A Twitter thread by Erik Torenberg.

Summary / takeaways from the book "The Age of Entitlement" by Christopher Caldwell.

The main thesis is that we have two irreconcilable constitutions, and our country is split over which constitution they subscribe to, the one of 1789 or 1964

https://www.amazon.com/dp/B07THQW1R2/ref=dp-kindle-redirect?_encoding=UTF8&btkr=1 …

Passing civil rights act of 1964 (which he supports & which worked!) created legal precedents that expanded beyond its initial scope

Meant to stop segregation in the south, it later set precedents into uplifting other groups beyond race (e.g. immigrants, children, gay rights)

Even just within race, it was never meant to expand beyond segregation in the south.

Hubert Humphrey said, “If this results in affirmative action, I’ll eat the bill”

In the Congressional debate then, you can see ppl mocking others worried about things that later came to pass

Given that segregation was such a severe issue, + the rampant racism at the time, it made sense to challenge the prevailing understanding of the 1st Amendment as protecting not just freedom of assembly, but freedom of association.

For that issue.

But wasn't so clear for others.

The distinction some ppl draw is between individual rights and group rights.

People were always "protected" as individuals, but today they're protected as groups.

Unclear how to determine which groups need extra gov't protection beyond individual rights & in what capacities.

"Civil Rights Act became the mechanism through which to spread an entire social agenda that the American people did not necessarily vote for, agree to, or even particularly want in the moment..

served as a precedent for kind of activist government in the in the years that follow

What's big wasn't just the outcomes, it was the legal precedent set by the *process*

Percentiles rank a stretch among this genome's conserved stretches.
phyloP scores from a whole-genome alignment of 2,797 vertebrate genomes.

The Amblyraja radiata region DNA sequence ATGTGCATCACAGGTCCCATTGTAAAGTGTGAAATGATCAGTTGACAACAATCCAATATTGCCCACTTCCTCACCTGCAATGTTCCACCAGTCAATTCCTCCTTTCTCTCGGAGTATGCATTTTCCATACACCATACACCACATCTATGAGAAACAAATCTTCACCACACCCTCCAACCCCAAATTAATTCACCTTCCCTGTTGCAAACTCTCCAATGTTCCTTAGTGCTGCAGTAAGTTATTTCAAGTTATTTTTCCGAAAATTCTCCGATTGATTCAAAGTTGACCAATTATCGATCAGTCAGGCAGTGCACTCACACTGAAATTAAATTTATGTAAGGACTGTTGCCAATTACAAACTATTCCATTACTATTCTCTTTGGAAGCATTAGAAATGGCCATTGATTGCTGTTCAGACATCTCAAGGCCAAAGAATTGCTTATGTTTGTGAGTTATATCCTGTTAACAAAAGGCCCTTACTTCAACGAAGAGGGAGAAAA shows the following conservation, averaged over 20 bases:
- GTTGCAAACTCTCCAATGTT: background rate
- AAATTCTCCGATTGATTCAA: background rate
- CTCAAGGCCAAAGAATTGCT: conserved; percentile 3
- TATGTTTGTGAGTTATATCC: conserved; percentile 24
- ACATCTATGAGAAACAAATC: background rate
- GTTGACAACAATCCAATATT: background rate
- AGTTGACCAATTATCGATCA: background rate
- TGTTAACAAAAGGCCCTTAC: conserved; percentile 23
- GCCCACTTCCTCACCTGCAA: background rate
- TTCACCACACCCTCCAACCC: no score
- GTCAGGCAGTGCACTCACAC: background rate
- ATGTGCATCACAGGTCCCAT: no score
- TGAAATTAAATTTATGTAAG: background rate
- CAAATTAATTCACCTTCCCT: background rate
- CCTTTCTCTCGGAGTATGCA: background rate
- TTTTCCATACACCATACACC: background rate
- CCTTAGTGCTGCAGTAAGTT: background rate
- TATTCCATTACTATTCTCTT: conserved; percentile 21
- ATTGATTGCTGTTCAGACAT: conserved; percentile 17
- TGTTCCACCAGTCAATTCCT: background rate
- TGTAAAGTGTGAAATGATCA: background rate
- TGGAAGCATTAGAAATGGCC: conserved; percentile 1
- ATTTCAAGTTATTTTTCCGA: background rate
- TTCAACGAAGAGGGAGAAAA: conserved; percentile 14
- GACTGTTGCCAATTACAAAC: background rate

In short, power moved from congress to courts.

By moving to the courts, activists could get written into law things that were highly unpopular & would never get legislated otherwise.


Bilingual education, for example, was implemented tops-down by the courts without any vote or pre-existing law.

This could have only happened based on legal precedent Civil Rights set.

Bypassing congress became an alternative way of conducting politics in the United States

By the late 70s, you had something going on where you had a very expensive new constitution, but a public that was not willing to pay for it, & wanted to go back to 1789 constitution.

Raegan ran on this platform & won. But he didnt/couldnt overturn it

Instead he called a truce.

Reagan ended up satisfying both constitutions by paying for it via debt.

Combination of Raegan tax cuts plus social programs plus competing with Russia put us in debt.

He tried to have his cake & eat it too, which worked temporarily, but future generations had to pay for it.

"So overwhelming is the hegemony of this 1964 constitution over the 1788 constitution, that our politics has pretty naturally sorted itself.

into a party of those who have been helped by the new constitutional developments and the party of those who have been harmed by it."

In light of all this, it's interesting to think about intersectionality & identity politics as not just cultural or intellectual fashions/belief systems, but also, among other things, legal strategies adaptive to their environments, thanks to 1964.

The book then goes on to chronicle how Clinton accelerated it, how not much happened under Bush here, how Obama accelerated it—and the book conveniently ends right before Trump is elected.


Interested in hearing responses to Caldwell's ideas